Companies spend lots of money marketing both new and existing products. A product typically starts as an idea or concept, then it must be manufactured, packaged, priced, advertised and sold through distribution channels. Challenges in marketing products can occur initially with capital or during any phase of the product development or marketing process.
Whether a business is a sole proprietorship, a partnership or a corporation, any company can face a challenge in raising capital. A lone business owner may be trying to expand his product line, but his credit rating or the economy may limit his ability to borrow money from a bank. A corporation may experience a drop in share value which hinders its ability to finance. Limited capital can be a challenge for marketing all types of products.
Finding the Right Target Audience
Sometimes companies develop their products without fully determining the best target audience for them. Therefore, sales and profits can suffer. A failure to properly align products with the appropriate target audience usually occurs because of a lack of marketing research. All companies must know which demographic or socioeconomic groups are most likely to buy the types of products they sell. A company must also know specifically what its consumers want as far as style, size, flavor or features. (See reference 1)
Larger companies often involve many managers in making business decisions. These individuals do not always consider all the alternatives, and sometimes they make the wrong decision about marketing products. Consequently, they may send the wrong message in a television ad or use the wrong type of advertising altogether. Decisions made in large groups can be subject to the bias called groupthink, and this can be a major challenge in marketing products. (See reference 2)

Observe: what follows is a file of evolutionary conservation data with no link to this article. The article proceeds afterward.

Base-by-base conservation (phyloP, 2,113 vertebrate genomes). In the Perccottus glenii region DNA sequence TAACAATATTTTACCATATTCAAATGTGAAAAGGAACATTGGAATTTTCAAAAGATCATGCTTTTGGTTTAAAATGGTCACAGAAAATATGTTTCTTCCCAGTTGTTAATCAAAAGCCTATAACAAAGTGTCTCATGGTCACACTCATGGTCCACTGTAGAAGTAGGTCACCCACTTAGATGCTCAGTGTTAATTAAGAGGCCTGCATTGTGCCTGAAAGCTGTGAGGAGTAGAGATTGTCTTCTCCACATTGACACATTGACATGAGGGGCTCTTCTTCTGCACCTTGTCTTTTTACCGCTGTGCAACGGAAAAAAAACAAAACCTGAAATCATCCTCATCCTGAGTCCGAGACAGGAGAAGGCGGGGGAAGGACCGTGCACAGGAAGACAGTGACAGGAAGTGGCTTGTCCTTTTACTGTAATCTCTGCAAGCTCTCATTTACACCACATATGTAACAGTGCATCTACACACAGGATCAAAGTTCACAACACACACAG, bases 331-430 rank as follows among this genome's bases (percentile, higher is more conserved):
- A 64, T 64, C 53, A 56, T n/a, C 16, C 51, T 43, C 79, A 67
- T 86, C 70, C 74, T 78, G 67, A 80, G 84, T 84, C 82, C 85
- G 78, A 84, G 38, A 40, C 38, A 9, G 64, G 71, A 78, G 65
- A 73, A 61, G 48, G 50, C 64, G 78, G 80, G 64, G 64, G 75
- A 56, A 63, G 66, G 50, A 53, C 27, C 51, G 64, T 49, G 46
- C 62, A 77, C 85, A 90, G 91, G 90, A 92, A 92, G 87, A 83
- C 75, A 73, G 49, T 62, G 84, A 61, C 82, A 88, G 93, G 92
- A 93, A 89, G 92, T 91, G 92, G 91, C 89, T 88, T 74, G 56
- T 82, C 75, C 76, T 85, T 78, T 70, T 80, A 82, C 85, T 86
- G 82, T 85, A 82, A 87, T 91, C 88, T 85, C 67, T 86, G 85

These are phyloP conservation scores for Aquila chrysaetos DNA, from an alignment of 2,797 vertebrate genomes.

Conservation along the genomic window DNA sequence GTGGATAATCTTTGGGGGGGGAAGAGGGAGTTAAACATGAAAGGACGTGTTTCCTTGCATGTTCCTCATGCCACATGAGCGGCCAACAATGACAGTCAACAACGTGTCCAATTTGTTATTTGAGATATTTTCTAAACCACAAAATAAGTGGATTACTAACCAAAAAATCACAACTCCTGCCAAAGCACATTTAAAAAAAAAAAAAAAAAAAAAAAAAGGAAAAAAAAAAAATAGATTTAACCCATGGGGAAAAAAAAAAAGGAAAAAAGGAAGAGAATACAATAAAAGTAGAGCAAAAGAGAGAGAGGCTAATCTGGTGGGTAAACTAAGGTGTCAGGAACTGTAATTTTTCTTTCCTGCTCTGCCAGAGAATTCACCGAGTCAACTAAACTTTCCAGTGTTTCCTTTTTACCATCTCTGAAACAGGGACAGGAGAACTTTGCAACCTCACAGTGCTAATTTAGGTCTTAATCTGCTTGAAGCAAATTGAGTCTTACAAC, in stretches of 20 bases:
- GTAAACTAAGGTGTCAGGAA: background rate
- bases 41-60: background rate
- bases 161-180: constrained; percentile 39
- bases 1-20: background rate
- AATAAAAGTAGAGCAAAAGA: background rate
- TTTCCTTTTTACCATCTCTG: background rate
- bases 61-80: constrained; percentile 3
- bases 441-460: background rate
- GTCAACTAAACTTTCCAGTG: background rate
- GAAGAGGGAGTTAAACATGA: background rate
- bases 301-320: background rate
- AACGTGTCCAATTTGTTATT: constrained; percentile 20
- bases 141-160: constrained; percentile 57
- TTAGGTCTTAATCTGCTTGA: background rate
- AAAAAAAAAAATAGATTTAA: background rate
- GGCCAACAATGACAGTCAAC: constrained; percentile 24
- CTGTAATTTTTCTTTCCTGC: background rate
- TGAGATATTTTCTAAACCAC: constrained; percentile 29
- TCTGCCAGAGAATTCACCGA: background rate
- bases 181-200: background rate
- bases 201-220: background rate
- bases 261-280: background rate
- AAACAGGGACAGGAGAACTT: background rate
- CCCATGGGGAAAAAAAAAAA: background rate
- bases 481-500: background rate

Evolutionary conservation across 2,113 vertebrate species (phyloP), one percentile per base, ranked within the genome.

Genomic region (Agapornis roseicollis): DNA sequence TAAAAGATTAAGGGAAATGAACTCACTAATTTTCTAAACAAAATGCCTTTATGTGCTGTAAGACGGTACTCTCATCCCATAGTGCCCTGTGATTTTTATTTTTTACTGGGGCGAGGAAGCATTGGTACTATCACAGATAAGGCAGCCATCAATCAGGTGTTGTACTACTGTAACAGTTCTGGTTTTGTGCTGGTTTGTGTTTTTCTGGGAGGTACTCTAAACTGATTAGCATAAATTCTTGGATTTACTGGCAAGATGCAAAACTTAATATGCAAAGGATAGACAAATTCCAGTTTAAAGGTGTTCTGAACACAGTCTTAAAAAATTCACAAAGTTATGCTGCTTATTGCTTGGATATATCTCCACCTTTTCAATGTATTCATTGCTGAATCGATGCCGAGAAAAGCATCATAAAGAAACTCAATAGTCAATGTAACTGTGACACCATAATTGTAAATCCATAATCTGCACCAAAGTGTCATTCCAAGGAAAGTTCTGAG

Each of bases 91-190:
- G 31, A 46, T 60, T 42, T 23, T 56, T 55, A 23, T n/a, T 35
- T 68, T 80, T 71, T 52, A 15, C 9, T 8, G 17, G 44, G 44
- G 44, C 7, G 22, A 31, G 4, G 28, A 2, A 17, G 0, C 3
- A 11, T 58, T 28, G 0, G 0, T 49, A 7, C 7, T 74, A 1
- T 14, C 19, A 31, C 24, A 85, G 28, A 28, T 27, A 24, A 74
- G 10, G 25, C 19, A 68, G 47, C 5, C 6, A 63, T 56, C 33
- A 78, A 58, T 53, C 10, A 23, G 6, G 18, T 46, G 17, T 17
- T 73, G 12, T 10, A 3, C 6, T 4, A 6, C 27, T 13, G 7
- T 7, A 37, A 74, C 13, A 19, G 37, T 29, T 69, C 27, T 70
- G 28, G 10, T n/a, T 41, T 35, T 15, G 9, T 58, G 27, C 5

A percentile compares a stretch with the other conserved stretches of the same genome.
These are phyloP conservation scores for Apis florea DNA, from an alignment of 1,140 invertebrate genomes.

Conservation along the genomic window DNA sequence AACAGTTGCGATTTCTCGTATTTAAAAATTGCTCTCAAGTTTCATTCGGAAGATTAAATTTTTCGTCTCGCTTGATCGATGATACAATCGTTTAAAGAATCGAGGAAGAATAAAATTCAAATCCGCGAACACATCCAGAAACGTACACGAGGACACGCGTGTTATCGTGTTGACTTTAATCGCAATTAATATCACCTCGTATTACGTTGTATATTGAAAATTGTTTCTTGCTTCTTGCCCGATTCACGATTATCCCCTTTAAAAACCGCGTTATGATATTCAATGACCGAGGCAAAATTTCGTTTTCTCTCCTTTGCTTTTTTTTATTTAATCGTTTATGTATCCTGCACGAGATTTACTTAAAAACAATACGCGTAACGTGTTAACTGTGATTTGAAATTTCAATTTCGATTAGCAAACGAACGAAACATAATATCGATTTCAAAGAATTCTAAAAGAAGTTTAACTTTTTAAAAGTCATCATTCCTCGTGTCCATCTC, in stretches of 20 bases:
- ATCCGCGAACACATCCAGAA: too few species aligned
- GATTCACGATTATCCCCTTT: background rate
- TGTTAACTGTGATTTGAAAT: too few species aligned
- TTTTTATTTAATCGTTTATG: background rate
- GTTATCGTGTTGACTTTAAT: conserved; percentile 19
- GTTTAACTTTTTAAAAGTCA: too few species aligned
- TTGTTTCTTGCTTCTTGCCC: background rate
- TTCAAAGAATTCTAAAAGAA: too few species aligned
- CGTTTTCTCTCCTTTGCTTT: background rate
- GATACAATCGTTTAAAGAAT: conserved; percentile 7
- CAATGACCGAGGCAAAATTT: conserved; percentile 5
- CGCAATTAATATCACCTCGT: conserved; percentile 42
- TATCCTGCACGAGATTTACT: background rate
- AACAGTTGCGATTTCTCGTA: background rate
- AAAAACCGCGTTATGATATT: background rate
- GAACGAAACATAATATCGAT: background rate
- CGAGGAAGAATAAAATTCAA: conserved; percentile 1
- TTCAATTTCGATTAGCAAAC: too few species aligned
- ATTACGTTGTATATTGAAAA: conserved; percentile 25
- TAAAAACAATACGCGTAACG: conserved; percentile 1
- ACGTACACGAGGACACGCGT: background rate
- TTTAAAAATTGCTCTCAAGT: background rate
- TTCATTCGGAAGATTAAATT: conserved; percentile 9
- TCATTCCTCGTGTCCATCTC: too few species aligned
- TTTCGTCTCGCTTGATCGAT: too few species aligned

Setting the Right Price
Some companies may have a challenge in marketing their products because their price is too high. Most products need to be within a price range that the market will bear. Companies usually use a cost accounting approach to pricing, according to Accountingformanagement.com. If a company does not allow for enough markup on a product, it will not make a profit. Too much of a markup, conversely, can put the price out of the customer's range.
As product technology becomes outmoded, the company will need to change technologies to continue selling products. The major challenge for management in marketing a product during this time is knowing when to offer the new technology. Offering new technology too soon may yield few profits, as only early adopters likely will buy it. Introducing new technology too late will allow competitors to build up market share quickly; and possibly prevent a new or existing product from succeeding. (See reference 4)
Product Life Cycle
A final challenge that companies have in marketing products is properly managing the product life cycle. A product goes through introduction, growth, maturity and decline stages. Competition will gradually push products toward the maturity stage as the market becomes saturated. Companies that know how to differentiate their products and add new product lines will be more successful in extending the product life cycle of their products. (See reference 5)